Yet another new neglected alien Rumex in Belgium: Rumex fueginus.

Rumex is a surprisingly poorly known genus in Belgium, especially with regard to its non-native representatives. In the past years several different taxa have been reported as “new” although some of them were already collected more than a century ago (for instance Rumex stenophyllus) (see Verloove 2008). Further new alien species include Rumex cristatus, R. kerneri and R. pseudonatronatus, while R. longifolius has been confirmed lately from several different Belgian localities (Verloove, in press).

Yet, Rumex remains exceedingly difficult in terms of taxonomy and identification and many species are much alike. Therefore, other new species – mostly so-called look-alikes – are to be expected in Belgium. In the present note, the American Rumex fueginus Phil. is briefly presented, a recently discovered relative of native Rumex maritimus.

In August 2012 I came across several populations of a rather aberrant form of Rumex maritimus in the port area of Zeebrugge (prov. West-Flanders, Belgium). They caught my attention because plants turned dark brownish-red after flowering instead of golden. On closer examination more differences became evident: the entire plant was densely papillose (especially inflorescence branches and lower side of leaves) and leaves had distinctly wavy (undulate) margins and were truncate to slightly cordate at base. These characters readily distinguish New World members of Rumex subsection Maritimi from its Old World representatives (see Mosyakin 2005).

In the table beneath morphological features mostly encountered in standard floras to distinguish between Rumex fueginus and R. maritimus are opposed:

Rumex fueginus

R. maritimus

Leaf base (lower leaves) truncate to slightly cordate

Leaf base attenuate (tapering towards both ends)

Leaf margins very distinctly undulate

Leaf margins flat or slightly undulate

Entire plant densely papillose (especially inflorescence and lower leaf surface)

Plant not or inconspicuously papillose

Plant always turning dark reddish-brown in fruit

Plant usually turning golden in fruit

Anthers 0.7-0.9 mm long

Anthers 0.5-0.7(-0.9) mm long

Tubercles distinctly pitted

Tubercles nearly smooth (often less obvious in the herbarium)

In the New World – where Rumex maritimus is a very rare introduction – the separation of both species is straightforward (Mosyakin 2005). However, in northern Europe plants with more or less intermediate features have been encountered, also in natural (coastal) habitats (especially in Denmark; see Karlsson 2001). In this area Rumex fueginus and R. maritimus grow sympatrically since several decades and they possibly intergrade. Therefore, Rumex fueginus is reduced to subspecies rank under the latter in Flora Nordica (Karlsson l.c.). The plants observed in the port area in Zeebrugge perfectly match genuine Rumex fueginus.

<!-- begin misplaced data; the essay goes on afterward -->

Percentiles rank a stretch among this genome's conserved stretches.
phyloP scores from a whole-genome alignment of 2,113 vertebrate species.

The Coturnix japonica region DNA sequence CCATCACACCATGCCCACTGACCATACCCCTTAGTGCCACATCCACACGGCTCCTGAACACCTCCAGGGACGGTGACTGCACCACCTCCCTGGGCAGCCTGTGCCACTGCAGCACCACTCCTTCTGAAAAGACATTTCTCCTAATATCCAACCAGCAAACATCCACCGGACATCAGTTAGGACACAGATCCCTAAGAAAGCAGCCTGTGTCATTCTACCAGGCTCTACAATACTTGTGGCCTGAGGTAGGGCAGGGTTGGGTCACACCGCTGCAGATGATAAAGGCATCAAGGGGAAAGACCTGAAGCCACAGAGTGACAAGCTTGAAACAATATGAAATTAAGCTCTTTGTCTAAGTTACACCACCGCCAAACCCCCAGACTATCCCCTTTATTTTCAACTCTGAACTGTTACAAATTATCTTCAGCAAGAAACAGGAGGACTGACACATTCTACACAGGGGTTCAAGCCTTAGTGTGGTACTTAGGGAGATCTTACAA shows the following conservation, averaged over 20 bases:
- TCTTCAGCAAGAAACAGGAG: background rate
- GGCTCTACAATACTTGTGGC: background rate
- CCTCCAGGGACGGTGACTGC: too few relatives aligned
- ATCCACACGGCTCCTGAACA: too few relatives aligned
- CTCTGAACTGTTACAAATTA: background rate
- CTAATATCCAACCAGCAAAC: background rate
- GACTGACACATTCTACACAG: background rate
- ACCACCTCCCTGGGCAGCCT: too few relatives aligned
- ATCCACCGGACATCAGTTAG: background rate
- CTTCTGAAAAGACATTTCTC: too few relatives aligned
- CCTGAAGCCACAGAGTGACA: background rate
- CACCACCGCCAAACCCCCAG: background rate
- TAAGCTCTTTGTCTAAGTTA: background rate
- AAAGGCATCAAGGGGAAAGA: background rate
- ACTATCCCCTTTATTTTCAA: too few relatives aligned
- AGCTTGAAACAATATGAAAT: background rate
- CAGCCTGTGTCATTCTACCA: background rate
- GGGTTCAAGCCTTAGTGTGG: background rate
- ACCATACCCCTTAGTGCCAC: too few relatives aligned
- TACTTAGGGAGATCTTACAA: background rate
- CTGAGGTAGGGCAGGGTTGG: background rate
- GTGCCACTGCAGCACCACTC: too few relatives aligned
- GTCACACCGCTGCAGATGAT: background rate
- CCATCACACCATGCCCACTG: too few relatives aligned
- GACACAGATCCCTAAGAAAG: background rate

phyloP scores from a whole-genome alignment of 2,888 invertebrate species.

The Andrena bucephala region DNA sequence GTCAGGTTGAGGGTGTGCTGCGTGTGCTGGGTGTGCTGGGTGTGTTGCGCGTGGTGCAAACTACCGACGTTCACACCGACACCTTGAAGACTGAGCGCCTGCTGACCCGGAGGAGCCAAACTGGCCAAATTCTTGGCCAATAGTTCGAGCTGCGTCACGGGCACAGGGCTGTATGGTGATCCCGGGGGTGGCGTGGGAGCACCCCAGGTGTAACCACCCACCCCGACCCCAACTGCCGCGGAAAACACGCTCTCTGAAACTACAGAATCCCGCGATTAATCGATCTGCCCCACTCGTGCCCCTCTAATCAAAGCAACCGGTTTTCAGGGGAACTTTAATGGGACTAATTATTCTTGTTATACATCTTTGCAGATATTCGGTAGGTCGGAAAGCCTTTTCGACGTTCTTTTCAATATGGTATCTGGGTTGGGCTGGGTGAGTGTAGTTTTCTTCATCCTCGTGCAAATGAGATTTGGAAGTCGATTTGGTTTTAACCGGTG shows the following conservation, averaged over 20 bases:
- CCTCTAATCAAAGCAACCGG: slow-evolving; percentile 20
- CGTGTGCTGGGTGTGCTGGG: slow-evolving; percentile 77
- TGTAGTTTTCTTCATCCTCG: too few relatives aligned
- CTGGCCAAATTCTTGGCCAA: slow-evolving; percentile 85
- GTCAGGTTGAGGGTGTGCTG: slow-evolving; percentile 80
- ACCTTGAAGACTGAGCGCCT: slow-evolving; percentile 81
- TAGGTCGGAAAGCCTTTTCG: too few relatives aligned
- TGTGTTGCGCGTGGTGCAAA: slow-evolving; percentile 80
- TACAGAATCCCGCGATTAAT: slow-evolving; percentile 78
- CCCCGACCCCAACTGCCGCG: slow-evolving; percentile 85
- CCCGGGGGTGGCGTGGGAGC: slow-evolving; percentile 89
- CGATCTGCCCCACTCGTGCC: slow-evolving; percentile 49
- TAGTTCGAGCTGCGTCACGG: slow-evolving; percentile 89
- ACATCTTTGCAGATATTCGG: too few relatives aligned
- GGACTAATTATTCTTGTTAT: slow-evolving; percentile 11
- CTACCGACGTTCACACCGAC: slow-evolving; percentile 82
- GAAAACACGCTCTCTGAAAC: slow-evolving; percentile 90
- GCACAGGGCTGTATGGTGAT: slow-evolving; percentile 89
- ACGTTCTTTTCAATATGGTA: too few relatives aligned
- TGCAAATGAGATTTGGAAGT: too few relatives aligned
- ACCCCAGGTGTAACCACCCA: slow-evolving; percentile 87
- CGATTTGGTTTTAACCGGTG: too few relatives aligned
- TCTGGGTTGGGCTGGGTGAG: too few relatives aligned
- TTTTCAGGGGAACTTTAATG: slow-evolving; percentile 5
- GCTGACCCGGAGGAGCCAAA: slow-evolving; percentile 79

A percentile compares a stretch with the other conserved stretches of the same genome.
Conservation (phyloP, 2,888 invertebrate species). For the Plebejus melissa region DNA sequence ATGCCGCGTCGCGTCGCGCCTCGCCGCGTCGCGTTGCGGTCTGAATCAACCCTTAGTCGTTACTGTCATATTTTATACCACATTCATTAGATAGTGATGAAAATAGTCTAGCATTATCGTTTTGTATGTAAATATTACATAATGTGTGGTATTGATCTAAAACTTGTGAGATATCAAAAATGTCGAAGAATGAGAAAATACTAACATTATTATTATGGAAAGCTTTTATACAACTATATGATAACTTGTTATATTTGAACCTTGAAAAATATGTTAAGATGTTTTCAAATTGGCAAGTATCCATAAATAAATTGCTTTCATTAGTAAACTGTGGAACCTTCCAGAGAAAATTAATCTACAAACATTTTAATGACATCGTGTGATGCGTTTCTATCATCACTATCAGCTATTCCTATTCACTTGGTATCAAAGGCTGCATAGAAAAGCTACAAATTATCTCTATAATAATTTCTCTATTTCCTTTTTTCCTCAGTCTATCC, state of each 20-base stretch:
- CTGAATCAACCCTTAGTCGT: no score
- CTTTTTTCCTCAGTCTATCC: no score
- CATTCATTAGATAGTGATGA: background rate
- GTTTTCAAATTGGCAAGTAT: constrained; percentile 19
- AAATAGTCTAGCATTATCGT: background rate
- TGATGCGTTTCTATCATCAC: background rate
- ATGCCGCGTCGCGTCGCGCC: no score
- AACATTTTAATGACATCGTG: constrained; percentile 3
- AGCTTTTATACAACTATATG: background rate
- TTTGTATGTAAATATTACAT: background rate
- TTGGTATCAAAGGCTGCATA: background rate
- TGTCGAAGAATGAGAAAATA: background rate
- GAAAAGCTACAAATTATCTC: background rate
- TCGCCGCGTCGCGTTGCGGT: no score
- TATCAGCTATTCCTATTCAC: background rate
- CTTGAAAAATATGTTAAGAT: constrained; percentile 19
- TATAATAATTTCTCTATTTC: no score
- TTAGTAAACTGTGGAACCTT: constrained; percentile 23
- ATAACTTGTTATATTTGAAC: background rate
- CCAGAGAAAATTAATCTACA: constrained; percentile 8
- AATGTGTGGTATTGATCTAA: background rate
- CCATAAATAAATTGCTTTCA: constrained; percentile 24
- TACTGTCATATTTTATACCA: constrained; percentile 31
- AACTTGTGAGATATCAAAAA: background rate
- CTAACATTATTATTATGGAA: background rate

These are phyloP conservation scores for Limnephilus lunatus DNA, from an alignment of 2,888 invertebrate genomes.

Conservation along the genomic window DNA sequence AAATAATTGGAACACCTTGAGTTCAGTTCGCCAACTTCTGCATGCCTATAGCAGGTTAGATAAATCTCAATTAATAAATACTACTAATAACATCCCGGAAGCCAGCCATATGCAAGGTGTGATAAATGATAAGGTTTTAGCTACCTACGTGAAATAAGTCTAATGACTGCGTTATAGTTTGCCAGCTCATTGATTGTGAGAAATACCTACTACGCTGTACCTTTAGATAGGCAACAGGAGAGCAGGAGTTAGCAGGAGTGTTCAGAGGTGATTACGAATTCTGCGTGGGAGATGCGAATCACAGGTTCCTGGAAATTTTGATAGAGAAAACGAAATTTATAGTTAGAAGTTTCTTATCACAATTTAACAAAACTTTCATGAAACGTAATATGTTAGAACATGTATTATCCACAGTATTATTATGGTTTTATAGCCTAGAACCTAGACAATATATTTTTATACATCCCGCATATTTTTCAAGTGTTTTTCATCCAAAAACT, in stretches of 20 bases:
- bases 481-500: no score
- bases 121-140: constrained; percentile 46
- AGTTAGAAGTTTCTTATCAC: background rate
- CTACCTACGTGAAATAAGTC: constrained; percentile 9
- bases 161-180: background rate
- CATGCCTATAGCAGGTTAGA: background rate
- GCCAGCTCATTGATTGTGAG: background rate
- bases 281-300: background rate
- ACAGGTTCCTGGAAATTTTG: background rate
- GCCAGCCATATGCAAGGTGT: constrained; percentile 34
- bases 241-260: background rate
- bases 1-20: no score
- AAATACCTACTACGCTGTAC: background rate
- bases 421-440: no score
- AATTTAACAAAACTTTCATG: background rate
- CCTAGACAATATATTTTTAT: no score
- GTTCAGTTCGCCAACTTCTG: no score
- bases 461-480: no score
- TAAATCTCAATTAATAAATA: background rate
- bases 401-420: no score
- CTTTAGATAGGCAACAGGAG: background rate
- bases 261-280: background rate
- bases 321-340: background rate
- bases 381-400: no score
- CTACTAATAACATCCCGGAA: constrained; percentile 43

In the port of Zeebrugge Rumex fueginus grows on bare, sandy soils (recently sand raised sites), along with, among others, Artemisia biennis, another North American xenophyte (and also more or less established in this area since several years). It was found on several different locations (in four different km-squares), often in abundance. A previous record from 2011 of an aberrant plant of Rumex maritimus (see: http://waarnemingen.be/waarneming/view/56028607; a hybrid with R. crispus had been suggested) also pertains to R. fueginus. It seems that this species is present since some time in the port area but remained unnoticed.

Belgian botanists are encouraged to look out for this species. If Rumex fueginus is present in our area since quite a long time (like in Scandinavia) than more or less intermediate plants can also be expected. The public herbaria will be critically revised in order to better understand the representatives of the Rumex maritimus group in Belgium.

Rumex fueginus, Zeebrugge, port area, sandraised site, August 2012, F. Verloove Rumex fueginus, Zeebrugge, port area, sandraised site, August 2012, F. Verloove

Rumex fueginus displaying the papillose pubescence of the inflorescence branches 

Rumex fueginus displaying the papillose pubescence of the inflorescence branches

Rumex fueginus, Zeebrugge, port area, sand raised site, August 2011, P. Van Vooren 

Some valves of Rumex fueginus have three teeth on either side of the valve (always two in R. maritimus)

Some valves of Rumex fueginus have three teeth on either side of the valve (always two in R. maritimus)

Filip Verloove, September 2012.

 


References

Karlsson T. (2000) Polygonaceae. In: Jonsell B. (ed.), Flora Nordica, vol. 1. The Bergius Foundation, Stockholm: 235-318. 

Mosyakin S.L. (2005) Rumex. In: Flora of North America Editorial Committee (eds.), Flora of North America, vol. 5. Oxford University Press, New York-Oxford: 489-533.

Verloove F. (2008) Rumex xerubescens en Rumex stenophyllus (Polygonaceae), twee in België miskende taxa. Dumortiera95: 4-8. [available online at: http://alienplantsbelgium.be/sites/alienplantsbelgium.be/files/Dum%2095%20Rumex.pdf]

Verloove F. (2013) Verder onderzoek binnen het genus Rumex (Polygonaceae) in België. Dumortiera 102: 3-9. [available online at: http://www.br.fgov.be/DUMORTIERA/DUM_102/Dum_102_3-9_Rumex_Verloove.pdf]

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